The core of a strongly stable ideal Abstract: A reduction of an ideal I can be thought of as a simpler ideal, and is an important tool for studying I and its powers. The core of I is the intersection of all of its reductions. We will look at ways in which the core arises naturally, and observe that in certain cases the core encodes geometric information about the ideal. However, the core is usually very difficult to describe explicitly, since by definition it is an infinite intersection. We will consider strongly stable ideals of degree two, a class of ideals coming from graph theory. After examining the properties of these ideals, we will show that there is a surprisingly simple formula for their cores. |
April 26, 2010 |
Vassily Gorbounov (University of Aberdeen, UK)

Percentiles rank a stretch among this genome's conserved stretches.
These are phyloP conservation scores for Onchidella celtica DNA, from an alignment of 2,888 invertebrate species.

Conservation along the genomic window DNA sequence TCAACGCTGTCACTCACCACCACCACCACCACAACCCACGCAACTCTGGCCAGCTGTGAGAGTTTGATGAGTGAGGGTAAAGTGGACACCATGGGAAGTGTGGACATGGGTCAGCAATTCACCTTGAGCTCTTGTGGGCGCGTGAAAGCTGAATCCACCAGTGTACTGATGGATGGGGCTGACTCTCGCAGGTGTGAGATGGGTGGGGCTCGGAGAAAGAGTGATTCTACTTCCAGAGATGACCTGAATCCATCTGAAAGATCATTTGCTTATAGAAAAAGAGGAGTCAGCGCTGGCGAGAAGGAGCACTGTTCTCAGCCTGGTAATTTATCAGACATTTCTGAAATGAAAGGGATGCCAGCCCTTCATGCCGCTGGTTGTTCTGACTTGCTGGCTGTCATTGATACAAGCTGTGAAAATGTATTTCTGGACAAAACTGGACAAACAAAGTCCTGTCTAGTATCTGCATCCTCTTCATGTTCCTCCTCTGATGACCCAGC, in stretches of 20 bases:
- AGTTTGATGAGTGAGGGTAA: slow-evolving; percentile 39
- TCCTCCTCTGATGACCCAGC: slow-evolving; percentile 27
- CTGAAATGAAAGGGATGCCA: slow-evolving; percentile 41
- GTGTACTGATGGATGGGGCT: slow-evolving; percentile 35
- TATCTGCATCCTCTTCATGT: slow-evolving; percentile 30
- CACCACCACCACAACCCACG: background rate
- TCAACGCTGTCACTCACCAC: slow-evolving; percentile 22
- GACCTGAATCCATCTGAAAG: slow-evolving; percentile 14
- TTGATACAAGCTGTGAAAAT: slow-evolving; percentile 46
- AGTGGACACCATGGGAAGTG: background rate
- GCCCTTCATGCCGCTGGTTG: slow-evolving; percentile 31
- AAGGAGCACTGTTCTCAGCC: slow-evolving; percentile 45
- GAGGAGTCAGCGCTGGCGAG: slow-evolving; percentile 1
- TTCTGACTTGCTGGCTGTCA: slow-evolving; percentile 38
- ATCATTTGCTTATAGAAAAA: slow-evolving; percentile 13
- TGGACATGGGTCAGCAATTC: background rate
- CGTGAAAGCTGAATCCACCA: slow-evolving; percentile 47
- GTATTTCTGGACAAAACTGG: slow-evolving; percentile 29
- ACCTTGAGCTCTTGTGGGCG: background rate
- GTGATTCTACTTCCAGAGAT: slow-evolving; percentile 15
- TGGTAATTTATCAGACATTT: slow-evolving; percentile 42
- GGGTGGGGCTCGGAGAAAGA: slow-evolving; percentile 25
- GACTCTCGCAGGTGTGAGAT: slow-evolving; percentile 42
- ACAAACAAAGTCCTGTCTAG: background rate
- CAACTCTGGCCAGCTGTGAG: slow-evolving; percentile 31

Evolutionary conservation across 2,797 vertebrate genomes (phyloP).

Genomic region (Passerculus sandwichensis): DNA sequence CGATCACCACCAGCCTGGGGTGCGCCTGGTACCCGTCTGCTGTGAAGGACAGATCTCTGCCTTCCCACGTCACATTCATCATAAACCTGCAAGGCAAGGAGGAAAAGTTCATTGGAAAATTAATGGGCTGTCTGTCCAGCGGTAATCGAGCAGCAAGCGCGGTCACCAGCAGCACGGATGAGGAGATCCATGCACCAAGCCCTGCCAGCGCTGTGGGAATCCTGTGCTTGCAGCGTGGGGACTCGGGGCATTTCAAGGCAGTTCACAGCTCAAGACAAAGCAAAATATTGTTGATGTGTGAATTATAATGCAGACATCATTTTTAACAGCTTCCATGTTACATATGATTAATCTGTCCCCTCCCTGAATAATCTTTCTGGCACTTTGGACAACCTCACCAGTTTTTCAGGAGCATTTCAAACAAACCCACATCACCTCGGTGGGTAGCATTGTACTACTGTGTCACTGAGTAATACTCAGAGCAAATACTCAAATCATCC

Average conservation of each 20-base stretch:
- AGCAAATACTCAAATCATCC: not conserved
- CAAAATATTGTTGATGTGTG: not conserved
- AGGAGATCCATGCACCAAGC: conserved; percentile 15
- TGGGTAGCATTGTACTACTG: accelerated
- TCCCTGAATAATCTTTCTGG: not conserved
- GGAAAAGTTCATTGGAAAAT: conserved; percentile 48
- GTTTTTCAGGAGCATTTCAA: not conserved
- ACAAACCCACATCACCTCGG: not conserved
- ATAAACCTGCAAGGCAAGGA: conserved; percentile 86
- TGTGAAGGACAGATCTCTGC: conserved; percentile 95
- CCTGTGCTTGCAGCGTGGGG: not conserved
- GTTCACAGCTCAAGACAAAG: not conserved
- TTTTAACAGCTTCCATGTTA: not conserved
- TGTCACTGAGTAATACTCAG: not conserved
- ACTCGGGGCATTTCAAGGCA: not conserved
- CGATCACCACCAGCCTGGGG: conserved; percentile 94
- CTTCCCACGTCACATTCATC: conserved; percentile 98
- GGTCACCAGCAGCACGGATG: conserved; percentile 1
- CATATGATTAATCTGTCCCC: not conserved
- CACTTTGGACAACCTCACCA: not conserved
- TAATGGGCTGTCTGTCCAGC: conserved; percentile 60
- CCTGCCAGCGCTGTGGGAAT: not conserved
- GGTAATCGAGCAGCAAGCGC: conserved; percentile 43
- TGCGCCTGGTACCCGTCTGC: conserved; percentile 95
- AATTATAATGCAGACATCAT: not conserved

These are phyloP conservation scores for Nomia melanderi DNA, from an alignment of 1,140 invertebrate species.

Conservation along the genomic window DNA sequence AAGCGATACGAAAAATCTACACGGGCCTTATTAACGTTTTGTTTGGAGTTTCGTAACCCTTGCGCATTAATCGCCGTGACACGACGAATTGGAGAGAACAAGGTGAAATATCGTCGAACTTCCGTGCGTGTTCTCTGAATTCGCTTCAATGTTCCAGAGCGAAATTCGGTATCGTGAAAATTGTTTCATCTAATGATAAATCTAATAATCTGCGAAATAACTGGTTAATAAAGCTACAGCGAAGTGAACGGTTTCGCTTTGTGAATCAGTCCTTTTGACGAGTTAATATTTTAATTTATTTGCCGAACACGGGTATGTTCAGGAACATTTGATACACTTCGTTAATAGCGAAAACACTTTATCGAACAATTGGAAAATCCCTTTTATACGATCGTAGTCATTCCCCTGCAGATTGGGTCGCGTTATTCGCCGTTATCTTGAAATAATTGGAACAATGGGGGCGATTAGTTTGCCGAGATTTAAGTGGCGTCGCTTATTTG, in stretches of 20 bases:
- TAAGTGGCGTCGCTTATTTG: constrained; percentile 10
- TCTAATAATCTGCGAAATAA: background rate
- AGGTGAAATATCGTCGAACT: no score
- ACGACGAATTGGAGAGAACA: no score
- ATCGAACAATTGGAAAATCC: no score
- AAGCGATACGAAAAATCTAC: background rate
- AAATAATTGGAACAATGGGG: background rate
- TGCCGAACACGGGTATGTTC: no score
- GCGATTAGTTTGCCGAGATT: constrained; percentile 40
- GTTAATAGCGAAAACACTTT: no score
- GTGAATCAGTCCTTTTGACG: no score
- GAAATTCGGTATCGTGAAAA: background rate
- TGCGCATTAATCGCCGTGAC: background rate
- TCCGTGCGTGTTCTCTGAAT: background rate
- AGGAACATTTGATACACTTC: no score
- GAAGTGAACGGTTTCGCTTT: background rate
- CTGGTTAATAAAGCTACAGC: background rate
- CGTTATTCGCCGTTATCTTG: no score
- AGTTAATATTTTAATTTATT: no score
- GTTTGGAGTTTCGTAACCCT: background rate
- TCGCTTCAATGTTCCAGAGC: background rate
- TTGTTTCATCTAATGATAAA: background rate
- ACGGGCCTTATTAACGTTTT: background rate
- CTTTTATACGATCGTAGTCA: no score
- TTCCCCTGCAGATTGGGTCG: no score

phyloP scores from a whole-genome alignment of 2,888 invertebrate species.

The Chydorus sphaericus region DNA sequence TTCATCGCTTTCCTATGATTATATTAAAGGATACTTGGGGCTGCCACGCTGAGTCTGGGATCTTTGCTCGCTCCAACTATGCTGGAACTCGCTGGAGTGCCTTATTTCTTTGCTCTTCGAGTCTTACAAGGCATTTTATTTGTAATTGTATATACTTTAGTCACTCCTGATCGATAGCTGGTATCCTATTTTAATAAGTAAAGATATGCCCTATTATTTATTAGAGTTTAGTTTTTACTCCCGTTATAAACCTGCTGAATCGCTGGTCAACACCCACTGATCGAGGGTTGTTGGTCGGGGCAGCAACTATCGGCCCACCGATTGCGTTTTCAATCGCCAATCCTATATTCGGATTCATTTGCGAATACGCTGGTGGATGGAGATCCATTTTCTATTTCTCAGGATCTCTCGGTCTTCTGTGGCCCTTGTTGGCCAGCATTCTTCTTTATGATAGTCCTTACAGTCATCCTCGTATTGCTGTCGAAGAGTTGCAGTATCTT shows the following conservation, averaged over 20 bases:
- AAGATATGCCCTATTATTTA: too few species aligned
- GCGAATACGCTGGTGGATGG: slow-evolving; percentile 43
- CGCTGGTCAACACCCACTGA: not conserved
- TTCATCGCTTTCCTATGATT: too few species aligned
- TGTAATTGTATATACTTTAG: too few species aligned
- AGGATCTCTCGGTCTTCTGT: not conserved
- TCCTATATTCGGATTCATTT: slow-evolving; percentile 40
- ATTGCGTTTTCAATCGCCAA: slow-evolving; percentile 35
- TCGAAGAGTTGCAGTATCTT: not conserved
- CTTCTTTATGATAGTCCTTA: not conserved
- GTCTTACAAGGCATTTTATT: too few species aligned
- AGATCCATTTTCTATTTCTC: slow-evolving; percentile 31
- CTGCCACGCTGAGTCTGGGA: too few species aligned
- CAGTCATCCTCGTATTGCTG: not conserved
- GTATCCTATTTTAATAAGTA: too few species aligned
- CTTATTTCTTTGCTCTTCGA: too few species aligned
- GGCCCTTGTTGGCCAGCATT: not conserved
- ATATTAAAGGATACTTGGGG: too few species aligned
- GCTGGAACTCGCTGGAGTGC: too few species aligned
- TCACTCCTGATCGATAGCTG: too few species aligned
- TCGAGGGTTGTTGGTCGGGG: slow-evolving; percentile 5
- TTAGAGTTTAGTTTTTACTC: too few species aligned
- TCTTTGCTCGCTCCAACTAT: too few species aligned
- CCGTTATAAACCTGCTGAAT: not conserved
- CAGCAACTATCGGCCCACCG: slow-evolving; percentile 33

Toward the universal deformation of Schubert calculus Abstract: Schubert calculus has been in the intersection of several fast developing areas of mathematics for a long time. Originally invented as the description of the cohomology of homogeneous spaces it needs to be redesigned when applied to other generalized cohomology theories such as the equivariant, the quantum cohomology, K-theory, and cobordism. All this cohomology theories are different deformations of the ordinary cohomology. In this talk we show that there is the universal deformation of Schubert calculus which produces the above mentioned by specialization of the appropriate parameters. We build on the work of D.Gepner and E.Witten on the relation between the fusion algebra of the group $SU(n)$ at the level $k$ and the quantum cohomology of the Grassmann manifold $Gr(n,k)$. The main observation there was that the classical cohomology of the Grassmann manifold is a Jacobi ring of an appropriate potential and the quantum cohomology is the Jacobi ring of a particular deformation of the this potential. We extend this result to hermitian symmetric spaces. Namely we show that the cohomology of the hermitian symmetric space is a Jacobi ring of a certain potential and the equivariant and the quantum cohomology and K-theory is a Jacobi ring of a particular deformation of this potential. This suggests to study the most general deformations of the Frobenius algebra of cohomology of these manifolds by considering the versal deformation of the appropriate potential. The structure of the Jacobi ring of such potential is a subject of well developed singularity theory. This gives a potentially new way to look at the classical, the equivariant, the quantum and other flavors of Schubert calculus. |